Friday, March 30, 2007

Op-Ed panel next week in NYC...

Point blank, women need to write more op-eds. So if you're in NYC, check it out!:

"Voicing Your Opinion"

Op-Ed pages are a powerful forum for public discourse, and a well-written piece can affect social change. But with limited page space, editors tend to favor the powers-that-be. Enter the Blogo-sphere and on-line citizen journalism, opening the field to a broader range of voices. Media opinion-makers explore the impact of this new phenomenon.

Gail Collins, Op-Ed Columnist, New York Times
Tunku Varadarajan, Editorial Features Editor, Wall Street Journal
Matt Stoller, political activist/blogger
Sheryl McCarthy, Columnist, Newsday; Board of Contributors, USA Today
Andrzej Rapaczynski, Editor and Director, Project Syndicate
Catherine Orenstein, contributor, New York Times, Washington Post (moderator)

When: Wednesday, April 4, 200706:30 PM - 08:00 PM
Where: NYU Steinhardt Barney Building, 34 Stuyvesant Street (between 2nd & 3rd Avenues, at 10th Street)
Go to to register. The event is free.

Tuesday, March 27, 2007

My next one...

Friends have started to ask me what I'm working on next. I'm thinking of working on a book with the Woodhull Institute for Ethical Leadership. As such, I've been scouring the shelves for books on women and leadership. (If you know of any good ones, please send me a post!)

As far as I can tell so far, the few books on leadership aimed at women seem to focus on ambition, promise power, and encourage readers to cultivate a “bad girl” attitude in order to achieve it. Their titles are telling: Why Good Girls Don’t Get Ahead But Gutsy Girls Do, by Kate White. Kiss My Tiara: How to Rule the World as a SmartMouth Goddess by Susan Jane Gilman. And most recently, Am-BITCH-ous: Learn to Be Her Now by Debra Condren. I have to say, I love absorbing these books and more or less laud their bad-ass bad-girlness. But I have two qualms with this general approach:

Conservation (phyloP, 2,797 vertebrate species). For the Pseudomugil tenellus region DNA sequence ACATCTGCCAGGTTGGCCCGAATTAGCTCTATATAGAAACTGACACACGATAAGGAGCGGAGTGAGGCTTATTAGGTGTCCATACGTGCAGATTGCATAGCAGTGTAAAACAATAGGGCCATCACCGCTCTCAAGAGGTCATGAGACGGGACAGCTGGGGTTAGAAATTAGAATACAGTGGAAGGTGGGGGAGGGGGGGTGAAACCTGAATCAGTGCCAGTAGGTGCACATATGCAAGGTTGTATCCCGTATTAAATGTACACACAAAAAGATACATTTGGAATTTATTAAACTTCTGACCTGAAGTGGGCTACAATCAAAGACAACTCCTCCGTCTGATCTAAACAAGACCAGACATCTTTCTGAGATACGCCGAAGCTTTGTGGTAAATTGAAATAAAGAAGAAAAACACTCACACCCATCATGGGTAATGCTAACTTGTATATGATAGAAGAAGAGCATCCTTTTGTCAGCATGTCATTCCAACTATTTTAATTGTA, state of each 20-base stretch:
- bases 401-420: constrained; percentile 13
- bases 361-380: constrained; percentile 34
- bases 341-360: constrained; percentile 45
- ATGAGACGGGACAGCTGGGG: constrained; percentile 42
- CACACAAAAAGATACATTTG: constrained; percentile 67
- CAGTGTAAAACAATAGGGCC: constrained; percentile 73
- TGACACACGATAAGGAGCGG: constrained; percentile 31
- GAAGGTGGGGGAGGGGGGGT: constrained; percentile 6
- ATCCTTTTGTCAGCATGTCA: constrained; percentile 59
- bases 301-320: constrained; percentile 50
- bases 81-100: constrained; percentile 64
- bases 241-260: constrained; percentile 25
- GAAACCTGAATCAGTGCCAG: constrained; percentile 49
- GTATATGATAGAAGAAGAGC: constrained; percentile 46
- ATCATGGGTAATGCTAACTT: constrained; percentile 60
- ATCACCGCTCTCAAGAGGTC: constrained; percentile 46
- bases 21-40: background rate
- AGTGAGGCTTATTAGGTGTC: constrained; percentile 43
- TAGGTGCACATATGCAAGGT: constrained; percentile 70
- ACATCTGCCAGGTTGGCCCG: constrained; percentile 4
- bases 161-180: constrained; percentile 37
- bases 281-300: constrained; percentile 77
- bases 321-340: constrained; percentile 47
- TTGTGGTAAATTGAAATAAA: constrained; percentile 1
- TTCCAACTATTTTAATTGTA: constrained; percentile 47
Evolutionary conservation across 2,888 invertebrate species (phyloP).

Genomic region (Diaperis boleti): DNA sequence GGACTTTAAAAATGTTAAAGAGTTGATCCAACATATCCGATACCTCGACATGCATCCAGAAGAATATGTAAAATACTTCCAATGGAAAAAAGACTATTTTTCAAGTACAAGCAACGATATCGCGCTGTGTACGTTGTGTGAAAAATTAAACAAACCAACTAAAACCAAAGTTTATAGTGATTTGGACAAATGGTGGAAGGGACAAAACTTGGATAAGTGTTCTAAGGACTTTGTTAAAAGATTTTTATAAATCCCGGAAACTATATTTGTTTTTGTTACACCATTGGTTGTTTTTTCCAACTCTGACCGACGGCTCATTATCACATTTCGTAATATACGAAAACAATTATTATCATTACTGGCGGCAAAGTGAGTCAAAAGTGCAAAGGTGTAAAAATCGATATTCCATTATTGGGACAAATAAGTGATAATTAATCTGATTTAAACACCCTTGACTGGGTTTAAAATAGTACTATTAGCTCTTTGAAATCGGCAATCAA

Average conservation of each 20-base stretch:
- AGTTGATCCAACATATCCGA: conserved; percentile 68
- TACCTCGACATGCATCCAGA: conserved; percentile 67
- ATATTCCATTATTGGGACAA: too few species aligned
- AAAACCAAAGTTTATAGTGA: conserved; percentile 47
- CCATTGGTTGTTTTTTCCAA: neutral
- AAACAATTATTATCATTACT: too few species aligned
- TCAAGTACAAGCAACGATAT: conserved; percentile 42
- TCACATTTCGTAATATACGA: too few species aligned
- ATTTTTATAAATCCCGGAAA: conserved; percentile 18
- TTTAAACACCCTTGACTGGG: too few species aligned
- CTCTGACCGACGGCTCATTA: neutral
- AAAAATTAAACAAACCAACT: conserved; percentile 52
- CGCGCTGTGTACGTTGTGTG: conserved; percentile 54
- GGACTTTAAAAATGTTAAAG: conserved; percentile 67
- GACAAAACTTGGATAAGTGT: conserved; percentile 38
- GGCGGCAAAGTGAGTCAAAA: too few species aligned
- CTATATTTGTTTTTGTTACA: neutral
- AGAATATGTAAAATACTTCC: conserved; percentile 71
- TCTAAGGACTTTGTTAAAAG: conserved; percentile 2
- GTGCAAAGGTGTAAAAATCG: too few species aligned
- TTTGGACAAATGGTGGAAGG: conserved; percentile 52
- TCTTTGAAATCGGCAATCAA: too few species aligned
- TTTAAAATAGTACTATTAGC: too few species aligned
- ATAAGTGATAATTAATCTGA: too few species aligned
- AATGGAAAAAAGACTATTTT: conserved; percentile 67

1) Teaching women to be smartmouthed goddesses or gutsy and amBITCHous can't take place in a vaccuum. It's not just inner change, but external change that's needed (the personal is STILL political, no?)

2) These titles leave me wondering, is it possible to claim ambition as a virtue for women without having to claim ourselves as "bitches"?

I welcome any thoughts.

Sister Rosetta Tharpe - Sing It!

Continuing the thread on women academics writing "crossover" books, George Washington University English professor Gayle Wald recently came out with what looks like a fantastic biography, Shout, Sister, Shout: The Untold Story of Rock-and-Roll Trailblazer Sister Rosetta Tharpe, and to great critical acclaim. Since Marco and I just rented Walk the Line, I'm goin' straight out to buy some Sister Rosetta as a supplement! Looking forward, too of course, to the book. (Kudos, Gayle!)

Friday, March 23, 2007

Meanwhile, down in South Carolina...

Of course, not only are the girls in NYC going public and making noise this week. Check out my friend and colleague Alison Piepmeier, Director of the Women's and Gender Studies Department at the College of Charleston, in an ABC news interview about the anti-abortion legislation passed this week in her state.

Read more about the scary legislation here.

Thursday, March 22, 2007

Generative Women, Exciting New Ventures

What a generative few weeks it's been for the girls here in NYC! Just bursting to share news of my friend Rebecca Segall's new venture here on the Upper West Side:

Writopia is a new afterschool writing center offering community and creative writing workshops for young writers, ages 12-18. Rebecca (left) -- who is herself a brilliant writer and from whom I've learned a great deal about writing nonacademically -- launched the site last week, and if you know people with kids who are into writing, please please pass it on. My Marco designed the cool logo.